Liu Hu is a journalist who recently attempted to book a flight because the government had banned him from flying. They deemed him untrustworthy after his court-ordered apology surrounding several tweets were considered insincere.
Liu said he’s not able to buy property or send his child to a private school. He said the list controls everything a person does or can do.
The list is getting even longer with all Chinese citizens getting a social credit score, which fluctuates based on behaviors from community service to purchasing products made in China to smoking in non-smoking areas, tax evasion and fraud.
China’s move is based on the ever-increasing network of surveillance cameras, which can recognize over 4,000 vehicles.
Sensetime CEO Xu Li said the government wanted smart cameras to catch criminals but now it can be used to watch the average citizen. He said the cameras know when someone is male or female, adult or child.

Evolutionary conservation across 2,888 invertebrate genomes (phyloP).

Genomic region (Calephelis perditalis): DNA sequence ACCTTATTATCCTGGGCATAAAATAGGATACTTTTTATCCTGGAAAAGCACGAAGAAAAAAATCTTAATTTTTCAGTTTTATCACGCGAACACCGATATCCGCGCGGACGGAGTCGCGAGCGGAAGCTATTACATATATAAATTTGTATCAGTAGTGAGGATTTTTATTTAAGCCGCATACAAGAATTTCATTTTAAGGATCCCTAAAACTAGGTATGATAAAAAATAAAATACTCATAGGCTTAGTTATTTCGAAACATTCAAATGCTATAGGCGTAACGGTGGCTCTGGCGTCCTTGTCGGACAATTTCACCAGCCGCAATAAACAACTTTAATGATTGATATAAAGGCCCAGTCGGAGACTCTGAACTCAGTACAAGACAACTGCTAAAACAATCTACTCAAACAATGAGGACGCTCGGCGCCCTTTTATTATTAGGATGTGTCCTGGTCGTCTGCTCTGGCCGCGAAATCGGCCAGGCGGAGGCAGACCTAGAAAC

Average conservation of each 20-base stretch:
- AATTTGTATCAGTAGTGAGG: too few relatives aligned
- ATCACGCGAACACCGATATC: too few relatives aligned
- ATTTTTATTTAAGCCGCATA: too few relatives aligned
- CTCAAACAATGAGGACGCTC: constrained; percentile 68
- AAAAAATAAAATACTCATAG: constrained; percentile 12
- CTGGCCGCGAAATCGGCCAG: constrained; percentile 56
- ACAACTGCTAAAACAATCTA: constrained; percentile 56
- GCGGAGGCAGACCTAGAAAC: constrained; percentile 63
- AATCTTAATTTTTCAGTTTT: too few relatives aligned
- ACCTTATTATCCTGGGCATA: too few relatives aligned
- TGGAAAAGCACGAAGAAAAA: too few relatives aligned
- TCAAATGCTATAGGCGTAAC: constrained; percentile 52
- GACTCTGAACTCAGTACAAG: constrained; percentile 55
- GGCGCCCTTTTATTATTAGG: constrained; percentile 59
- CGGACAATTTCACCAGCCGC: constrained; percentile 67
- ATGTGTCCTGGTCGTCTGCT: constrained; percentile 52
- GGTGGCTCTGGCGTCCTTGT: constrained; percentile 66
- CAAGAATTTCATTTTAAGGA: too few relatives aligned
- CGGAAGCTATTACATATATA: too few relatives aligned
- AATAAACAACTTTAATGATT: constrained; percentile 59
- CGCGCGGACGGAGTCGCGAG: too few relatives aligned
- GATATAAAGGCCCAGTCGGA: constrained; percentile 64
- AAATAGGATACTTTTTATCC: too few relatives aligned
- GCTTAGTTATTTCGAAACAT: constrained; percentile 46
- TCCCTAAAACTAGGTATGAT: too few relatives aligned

Ken Dewoskin has been watching the country’s political and economic cultures for more than 30 years and is concerned that the new scoring system could be problematic if the government abuses it. He also said nobody really knows how the scoring system works because it’s a closely guarded secret.
According to Dewoskin, he said the idea might be to determine how to allocate benefits but it could be used to dedicate people’s behavior.
Many are concerned the government will use the data to hinder people in opposition of the communist party. Plus, with no due process, clearing one’s name is next to impossible.